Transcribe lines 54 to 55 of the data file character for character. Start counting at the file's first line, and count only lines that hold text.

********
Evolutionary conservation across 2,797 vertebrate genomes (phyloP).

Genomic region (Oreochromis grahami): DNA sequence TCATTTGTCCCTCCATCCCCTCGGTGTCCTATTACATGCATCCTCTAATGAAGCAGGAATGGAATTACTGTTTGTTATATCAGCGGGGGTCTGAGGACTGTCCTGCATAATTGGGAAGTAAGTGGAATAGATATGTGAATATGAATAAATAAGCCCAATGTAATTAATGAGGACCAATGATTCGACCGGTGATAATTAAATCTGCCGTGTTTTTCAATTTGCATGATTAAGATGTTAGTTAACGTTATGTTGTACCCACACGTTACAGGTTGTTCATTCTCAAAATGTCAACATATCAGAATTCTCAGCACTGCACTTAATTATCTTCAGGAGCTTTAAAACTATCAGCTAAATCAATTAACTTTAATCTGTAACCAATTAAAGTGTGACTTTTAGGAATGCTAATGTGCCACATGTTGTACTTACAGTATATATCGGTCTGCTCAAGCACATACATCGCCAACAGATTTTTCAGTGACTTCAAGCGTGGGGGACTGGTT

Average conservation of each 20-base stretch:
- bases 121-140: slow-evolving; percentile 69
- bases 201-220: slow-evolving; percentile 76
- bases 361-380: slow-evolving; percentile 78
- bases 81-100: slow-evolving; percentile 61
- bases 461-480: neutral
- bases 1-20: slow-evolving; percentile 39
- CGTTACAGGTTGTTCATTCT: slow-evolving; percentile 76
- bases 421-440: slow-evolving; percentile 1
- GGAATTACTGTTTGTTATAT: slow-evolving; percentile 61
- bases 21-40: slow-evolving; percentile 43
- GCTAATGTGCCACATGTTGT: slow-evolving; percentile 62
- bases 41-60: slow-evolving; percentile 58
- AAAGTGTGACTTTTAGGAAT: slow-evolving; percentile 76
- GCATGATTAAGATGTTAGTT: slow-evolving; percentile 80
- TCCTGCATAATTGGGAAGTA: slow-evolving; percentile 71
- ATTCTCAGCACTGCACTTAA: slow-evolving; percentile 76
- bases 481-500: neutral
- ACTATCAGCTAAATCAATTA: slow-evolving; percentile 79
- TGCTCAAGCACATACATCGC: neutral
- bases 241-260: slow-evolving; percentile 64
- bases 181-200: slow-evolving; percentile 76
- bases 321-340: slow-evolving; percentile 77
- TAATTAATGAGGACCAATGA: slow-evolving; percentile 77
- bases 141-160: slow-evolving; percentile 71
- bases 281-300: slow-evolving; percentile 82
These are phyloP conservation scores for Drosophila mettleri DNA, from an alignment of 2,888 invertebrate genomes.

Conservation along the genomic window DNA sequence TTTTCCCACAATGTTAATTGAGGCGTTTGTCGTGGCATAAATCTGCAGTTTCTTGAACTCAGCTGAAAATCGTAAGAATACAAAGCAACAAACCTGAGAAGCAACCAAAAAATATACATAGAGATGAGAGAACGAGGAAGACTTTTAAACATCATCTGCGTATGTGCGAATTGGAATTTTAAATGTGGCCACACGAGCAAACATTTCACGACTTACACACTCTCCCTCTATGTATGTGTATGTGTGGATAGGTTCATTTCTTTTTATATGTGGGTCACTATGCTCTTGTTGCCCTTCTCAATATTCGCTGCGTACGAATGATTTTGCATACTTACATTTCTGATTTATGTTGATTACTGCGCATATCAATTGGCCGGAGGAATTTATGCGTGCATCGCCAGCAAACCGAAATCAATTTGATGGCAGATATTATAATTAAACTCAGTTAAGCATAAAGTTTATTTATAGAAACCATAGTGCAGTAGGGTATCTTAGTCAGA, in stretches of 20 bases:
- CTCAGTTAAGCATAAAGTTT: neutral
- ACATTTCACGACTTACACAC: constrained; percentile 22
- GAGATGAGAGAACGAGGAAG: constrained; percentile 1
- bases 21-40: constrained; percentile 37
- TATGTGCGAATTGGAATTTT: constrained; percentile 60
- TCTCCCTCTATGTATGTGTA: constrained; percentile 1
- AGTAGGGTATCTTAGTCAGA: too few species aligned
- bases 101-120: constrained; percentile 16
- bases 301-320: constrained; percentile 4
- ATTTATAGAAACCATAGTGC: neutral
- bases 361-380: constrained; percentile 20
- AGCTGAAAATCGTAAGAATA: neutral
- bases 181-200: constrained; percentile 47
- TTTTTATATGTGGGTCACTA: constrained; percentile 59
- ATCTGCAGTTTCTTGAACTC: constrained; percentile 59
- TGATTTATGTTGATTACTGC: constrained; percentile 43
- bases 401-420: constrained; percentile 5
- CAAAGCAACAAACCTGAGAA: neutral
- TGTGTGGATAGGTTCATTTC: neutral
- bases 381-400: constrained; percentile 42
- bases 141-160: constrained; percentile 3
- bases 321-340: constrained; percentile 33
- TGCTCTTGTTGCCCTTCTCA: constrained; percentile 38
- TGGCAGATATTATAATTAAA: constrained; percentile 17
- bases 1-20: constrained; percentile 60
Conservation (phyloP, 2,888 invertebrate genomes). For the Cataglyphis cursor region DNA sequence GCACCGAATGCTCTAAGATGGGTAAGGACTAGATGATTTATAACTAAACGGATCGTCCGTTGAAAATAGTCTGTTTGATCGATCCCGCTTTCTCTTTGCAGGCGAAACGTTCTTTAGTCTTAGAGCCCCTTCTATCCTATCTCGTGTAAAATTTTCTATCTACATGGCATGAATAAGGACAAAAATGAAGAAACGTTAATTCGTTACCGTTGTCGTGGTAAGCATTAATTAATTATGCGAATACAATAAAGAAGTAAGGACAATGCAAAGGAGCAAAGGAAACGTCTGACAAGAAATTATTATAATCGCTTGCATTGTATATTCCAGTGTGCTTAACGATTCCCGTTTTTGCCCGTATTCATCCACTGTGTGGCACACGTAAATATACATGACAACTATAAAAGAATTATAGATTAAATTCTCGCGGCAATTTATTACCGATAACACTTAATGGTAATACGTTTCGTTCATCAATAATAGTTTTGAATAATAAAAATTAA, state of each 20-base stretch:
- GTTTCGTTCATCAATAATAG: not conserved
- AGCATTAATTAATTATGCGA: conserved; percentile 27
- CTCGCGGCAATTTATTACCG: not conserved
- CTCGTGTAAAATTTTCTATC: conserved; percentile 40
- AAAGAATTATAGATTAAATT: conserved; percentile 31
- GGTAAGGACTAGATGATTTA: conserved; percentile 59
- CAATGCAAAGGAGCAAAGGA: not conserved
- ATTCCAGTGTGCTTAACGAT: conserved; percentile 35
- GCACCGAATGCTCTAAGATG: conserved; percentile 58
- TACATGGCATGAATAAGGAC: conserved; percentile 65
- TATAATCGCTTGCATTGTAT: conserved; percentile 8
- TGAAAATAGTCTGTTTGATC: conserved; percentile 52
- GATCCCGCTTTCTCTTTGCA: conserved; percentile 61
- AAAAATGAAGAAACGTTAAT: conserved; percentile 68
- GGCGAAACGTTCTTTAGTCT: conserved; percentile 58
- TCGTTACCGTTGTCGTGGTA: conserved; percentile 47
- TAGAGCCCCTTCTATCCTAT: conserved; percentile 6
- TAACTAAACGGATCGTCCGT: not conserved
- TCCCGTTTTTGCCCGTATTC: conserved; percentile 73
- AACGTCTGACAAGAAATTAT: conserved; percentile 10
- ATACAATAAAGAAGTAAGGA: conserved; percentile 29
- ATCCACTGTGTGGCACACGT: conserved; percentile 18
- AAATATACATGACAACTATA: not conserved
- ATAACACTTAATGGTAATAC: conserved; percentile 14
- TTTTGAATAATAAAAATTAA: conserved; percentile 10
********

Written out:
- TGGCAGATATTATAATTAAA: constrained; percentile 17
- bases 1-20: constrained; percentile 60